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Frankenstein walks again

Creative sparks have been flying in the run up to a modern monster musical involving 300 pupils, writes James Allen

Under large hand-made pictures of blue skies, sandy-coloured castles and lush forests, pupils at Jamestown Primary in West Dunbartonshire have been rehearsing a song about leaving "the land where the grass grows green".

Jamestown is just a stone's throw from Loch Lomond and the gate to Scotland's first national park in Balloch. Yet, when these children, along with choirs from Ladyton, Bonhill, Christie Park and Levenvale primaries, perform the song in the premi re of Code Name: Electric next week, it will take their minds a long way from images of hills, glens and lochs.

The world of Code Name: Electric - a 25 minute piece for five children's choirs, keyboard, electric string quartet and bass, composed by Karen Wimhurst - is that of Frankenstein, other monsters and laboratories.

However, this is not a gothic horror style production but rather a modern take on Mary Shelley's novel.

This is the first large-scale collaboration between the Scottish Chamber Orchestra's education department and West Dunbartonshire Council. Three hundred primary children are involved. As well as the choirs, pupils from Gartocharn, Haldane, Renton and Highdykes primary schools have been working with a theatre director and designer and producing figurines of scientists, monsters and images that can be projected on to the back wall of the stage at Vale of Leven Academy.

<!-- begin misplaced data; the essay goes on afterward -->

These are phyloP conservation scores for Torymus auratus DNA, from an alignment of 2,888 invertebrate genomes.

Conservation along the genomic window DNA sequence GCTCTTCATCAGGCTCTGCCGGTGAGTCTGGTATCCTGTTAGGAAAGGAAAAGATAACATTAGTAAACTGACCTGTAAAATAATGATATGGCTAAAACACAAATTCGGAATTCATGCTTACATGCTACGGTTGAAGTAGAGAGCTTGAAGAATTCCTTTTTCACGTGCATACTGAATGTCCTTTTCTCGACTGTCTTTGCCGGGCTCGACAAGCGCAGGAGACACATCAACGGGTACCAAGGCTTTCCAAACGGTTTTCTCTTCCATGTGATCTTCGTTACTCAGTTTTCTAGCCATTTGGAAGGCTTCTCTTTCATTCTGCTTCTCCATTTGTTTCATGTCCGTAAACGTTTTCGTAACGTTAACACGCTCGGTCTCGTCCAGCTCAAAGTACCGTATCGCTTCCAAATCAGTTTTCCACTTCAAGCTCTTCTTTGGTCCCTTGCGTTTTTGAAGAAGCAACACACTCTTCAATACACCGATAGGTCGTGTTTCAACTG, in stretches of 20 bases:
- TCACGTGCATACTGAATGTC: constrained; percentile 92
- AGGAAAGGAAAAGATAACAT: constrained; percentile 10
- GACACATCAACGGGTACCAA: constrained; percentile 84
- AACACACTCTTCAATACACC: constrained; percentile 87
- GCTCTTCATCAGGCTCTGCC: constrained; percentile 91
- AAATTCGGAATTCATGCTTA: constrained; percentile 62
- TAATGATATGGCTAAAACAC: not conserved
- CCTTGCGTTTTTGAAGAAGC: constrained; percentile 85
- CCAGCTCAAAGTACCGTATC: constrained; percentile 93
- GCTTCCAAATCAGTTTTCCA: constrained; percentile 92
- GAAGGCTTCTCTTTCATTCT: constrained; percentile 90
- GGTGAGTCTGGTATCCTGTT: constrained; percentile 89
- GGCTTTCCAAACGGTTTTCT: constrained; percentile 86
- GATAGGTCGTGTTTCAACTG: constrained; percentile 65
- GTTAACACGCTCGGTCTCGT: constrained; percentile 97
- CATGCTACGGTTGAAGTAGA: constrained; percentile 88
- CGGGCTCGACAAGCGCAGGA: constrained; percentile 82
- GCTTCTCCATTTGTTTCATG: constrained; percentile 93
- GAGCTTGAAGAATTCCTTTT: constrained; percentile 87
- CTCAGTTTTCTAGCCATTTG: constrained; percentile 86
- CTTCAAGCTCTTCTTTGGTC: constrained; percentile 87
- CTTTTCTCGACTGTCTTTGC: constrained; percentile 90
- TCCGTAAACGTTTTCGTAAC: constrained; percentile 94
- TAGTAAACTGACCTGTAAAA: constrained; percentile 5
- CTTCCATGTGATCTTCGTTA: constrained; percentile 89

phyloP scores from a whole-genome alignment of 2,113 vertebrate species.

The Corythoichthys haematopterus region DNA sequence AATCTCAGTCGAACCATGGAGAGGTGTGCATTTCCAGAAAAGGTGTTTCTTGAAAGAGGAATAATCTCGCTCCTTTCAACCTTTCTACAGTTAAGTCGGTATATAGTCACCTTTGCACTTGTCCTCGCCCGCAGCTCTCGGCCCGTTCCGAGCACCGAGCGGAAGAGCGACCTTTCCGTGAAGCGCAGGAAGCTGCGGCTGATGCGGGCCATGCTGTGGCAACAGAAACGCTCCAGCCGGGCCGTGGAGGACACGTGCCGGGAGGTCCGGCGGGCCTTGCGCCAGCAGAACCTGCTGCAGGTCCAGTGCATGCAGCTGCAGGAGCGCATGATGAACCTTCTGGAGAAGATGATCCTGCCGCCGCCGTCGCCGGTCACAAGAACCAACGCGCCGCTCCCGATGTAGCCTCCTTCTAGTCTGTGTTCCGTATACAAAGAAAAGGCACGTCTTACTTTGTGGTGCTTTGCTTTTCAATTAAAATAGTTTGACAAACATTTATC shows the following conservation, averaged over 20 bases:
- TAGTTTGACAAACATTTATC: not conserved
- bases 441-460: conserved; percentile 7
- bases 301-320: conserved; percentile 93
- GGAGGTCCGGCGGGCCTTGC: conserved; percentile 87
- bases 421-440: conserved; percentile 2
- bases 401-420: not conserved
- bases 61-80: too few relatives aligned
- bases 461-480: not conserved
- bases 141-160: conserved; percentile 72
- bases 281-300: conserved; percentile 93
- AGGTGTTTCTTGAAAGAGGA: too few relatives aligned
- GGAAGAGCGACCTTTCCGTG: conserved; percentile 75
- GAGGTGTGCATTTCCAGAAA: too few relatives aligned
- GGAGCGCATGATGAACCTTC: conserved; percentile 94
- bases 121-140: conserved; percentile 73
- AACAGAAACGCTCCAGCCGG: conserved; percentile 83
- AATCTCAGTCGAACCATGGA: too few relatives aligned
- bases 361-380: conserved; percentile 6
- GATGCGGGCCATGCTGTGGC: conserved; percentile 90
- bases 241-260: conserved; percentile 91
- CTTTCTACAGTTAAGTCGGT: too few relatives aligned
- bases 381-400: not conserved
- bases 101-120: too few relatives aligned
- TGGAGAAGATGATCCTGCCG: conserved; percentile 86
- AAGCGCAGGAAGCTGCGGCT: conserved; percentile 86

In overall design, this is similar to the SCO's Music for King Arthur project, which was premi red in Edinburgh's Usher Hall last year by pupils from four primary schools in the city. Using a classic story as its starting point for a music project has several benefits, says Stephen Deazley, the SCO's education development director. "When we're doing a performance project it means that there is a lot of understanding already there," he says.

"Everyone knows who Frankenstein is, who the monster is. They have their own ideas and images that they can bring to it.

"Even though we're wrapping it up with ideas about contemporary scientific practice, we're still talking essentially about 'the monster' and that's a very strong image to have in your head as you sing," says Mr Deazley, who has been rehearsing with the choirs and will conduct the performance.

"Some of the text is quite complicated and you do have to explain it, but the framework is quite solid. It's not something that takes a great leap of imagination.

"That's why we look at big, classic pieces of mythology to commission works around."

The 200 young singers have also been working with the musicians of Mr McFall's Chamber, who will be playing electric as well as standard stringed instruments in the performance.

The five songs in the work deal with such issues as embryos, plasma plates, cloning and cyber waves. To help the children understand the key ideas, the Glasgow Science Centre's roadshow was brought along for the project's launch in September and the choirs were given talks on electricity and Dolly the sheep.

"We have touched on a part of the curriculum that these children will come across in early secondary school," says Eona Craig, the council's arts and education links officer, "and because we've introduced the concepts in a quirky way the children will remember them. They have a vocabulary of terms they have become acquainted with through a singing project.

"It's about being imaginative in using the arts as an educational tool in other curriculum settings."

The project has not only been a way of introducing children to science issues, but has also encouraged pupils from different schools to meet and work with each other.

"This is actually a project about transition," explains Ms Craig. "Many of the pupils involved will be going into S1 next year, so this is a time for all of the kids to see each other and work together in their new secondary school."

For more on the Scottish Chamber Orchestra's education work, contact Stephen Deazley, tel 0131 478

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